License costs are also dependent on the software and technology used for virtualization. For example, with Windows Server 2008 R2 Hyper-V, we can eliminate the need to purchase separate virtualization software. We can reduce the license cost even further by taking advantage of the premium edition licensing. For instance, we can purchase licenses for our physical servers, and then use these physical servers to run as many instances of SQL Server within the virtual machines.

Remember, though, we can only host three virtual machines on Windows Server 2008 Standard Edition licensed physical server and an unlimited number of virtual machines with Windows Server 2008 Enterprise Edition licensed physical server.

Better manageability through centralized administration
As mentioned above, the virtualization of SQL Server environments also simplifies administration, because we can manage these virtual machines from a single location using such tools as Remote Desktop or System Center Virtual Machine Manager, which help DBAs and IT professionals manage their physical and virtual infrastructure from a central location.

Improved high-availability and disaster recovery solution
A virtualized SQL Server environment provides improved high-availability and disaster recovery features. For example, we can cluster our physical hosts running Hyper-V, back up our virtual hard disk or implement guest operating system clustering using the SQL Server AlwaysOn feature. This will ensure that our environment is protected against virtualized infrastructure failures such as SQL Server instance failure. We may also use database mirroring to protect our critical SQL Server environment from a shared drive failure.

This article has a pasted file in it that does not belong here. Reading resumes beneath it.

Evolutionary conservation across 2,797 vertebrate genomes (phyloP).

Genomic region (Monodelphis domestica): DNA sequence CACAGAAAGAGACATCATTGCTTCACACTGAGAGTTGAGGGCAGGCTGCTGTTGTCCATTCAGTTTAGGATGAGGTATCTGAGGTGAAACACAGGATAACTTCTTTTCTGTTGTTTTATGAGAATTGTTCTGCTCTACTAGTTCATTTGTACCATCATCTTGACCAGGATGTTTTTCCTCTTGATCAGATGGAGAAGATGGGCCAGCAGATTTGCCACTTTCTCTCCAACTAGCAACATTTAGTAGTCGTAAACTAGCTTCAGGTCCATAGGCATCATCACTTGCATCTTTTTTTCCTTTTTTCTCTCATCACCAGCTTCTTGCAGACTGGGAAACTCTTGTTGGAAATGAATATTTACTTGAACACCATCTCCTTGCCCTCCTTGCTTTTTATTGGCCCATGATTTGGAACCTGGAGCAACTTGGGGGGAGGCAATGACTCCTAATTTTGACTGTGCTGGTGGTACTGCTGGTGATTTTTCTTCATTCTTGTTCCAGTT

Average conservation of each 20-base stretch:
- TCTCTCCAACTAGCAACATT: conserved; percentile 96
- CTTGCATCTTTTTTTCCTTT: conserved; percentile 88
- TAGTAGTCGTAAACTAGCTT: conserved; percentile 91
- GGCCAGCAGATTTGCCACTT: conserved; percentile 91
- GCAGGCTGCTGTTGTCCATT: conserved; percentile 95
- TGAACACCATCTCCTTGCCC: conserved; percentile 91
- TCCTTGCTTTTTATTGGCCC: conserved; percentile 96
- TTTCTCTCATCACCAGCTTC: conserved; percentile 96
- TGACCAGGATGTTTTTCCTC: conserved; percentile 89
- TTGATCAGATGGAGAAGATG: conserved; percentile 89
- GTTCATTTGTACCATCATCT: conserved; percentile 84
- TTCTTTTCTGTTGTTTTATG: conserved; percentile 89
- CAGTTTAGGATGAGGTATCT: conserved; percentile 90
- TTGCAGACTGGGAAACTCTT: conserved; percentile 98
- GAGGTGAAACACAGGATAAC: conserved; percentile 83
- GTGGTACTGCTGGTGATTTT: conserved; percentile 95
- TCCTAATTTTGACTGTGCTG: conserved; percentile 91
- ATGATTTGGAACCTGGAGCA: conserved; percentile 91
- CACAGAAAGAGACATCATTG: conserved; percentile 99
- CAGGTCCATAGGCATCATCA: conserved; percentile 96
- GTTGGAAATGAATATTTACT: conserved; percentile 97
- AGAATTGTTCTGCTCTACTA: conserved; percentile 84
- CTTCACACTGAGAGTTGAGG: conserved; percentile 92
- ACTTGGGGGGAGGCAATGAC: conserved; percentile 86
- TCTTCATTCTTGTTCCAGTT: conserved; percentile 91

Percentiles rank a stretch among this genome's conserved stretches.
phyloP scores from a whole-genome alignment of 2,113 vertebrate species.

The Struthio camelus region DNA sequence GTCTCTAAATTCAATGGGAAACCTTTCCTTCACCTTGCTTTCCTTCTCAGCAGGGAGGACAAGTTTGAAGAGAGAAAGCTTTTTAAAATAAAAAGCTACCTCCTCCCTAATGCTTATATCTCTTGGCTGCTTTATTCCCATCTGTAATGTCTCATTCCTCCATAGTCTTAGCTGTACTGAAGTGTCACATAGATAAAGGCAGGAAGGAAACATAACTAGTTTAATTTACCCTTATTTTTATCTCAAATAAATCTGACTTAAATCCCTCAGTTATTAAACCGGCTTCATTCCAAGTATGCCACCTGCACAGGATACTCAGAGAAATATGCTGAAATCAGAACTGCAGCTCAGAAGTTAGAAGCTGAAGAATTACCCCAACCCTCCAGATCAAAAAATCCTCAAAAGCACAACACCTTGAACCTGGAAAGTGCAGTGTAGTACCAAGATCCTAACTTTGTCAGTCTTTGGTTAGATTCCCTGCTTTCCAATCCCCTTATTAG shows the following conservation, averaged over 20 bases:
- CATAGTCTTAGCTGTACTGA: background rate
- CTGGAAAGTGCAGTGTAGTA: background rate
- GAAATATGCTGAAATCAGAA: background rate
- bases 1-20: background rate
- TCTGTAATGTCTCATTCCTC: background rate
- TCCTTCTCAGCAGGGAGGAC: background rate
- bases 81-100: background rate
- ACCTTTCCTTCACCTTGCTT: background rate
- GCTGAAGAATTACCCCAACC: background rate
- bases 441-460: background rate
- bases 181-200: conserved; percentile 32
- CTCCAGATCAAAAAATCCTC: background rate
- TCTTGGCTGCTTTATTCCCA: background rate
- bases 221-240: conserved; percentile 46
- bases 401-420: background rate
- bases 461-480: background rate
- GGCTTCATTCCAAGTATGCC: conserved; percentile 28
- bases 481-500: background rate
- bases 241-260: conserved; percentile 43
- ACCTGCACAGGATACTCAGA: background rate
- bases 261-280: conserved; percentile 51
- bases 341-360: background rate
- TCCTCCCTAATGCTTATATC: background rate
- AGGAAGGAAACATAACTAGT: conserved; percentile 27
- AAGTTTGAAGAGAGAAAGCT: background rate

Disadvantages of virtualizing SQL Server

Scalability and performance
Although virtualization is suitable for most situations, it is not the right solution for all situations. For example, it is not ideal to virtualize CPU or memory-intensive SQL Servers. It is also noted that virtualization requires additional hardware resources, but the problem is that it's almost impossible to estimate in advance how many additional resources will be needed. It is also observed that some SQL Servers can experience performance degradation after they are virtualized. It is advisable to properly benchmark the performance of your SQL Server in the virtual environment and then test the solution carefully before implementing it in the production environment.

Single-point failure
Fault tolerance is another issue with virtualizing SQL Server environments, since hardware failure on the host will also bring down all guests running on that host. This problem can be eliminated by clustering the hosts.

Security
Security is also a concern in virtualized SQL Server environments. If the security of your host is compromised, the security of all guests running on that host will also be compromised.

Software support
Many software vendors still do not support their applications if you are hosting their application databases in a virtualized environment. These are all concerns to keep in mind when you consider going virtual.

This was first published in February 2013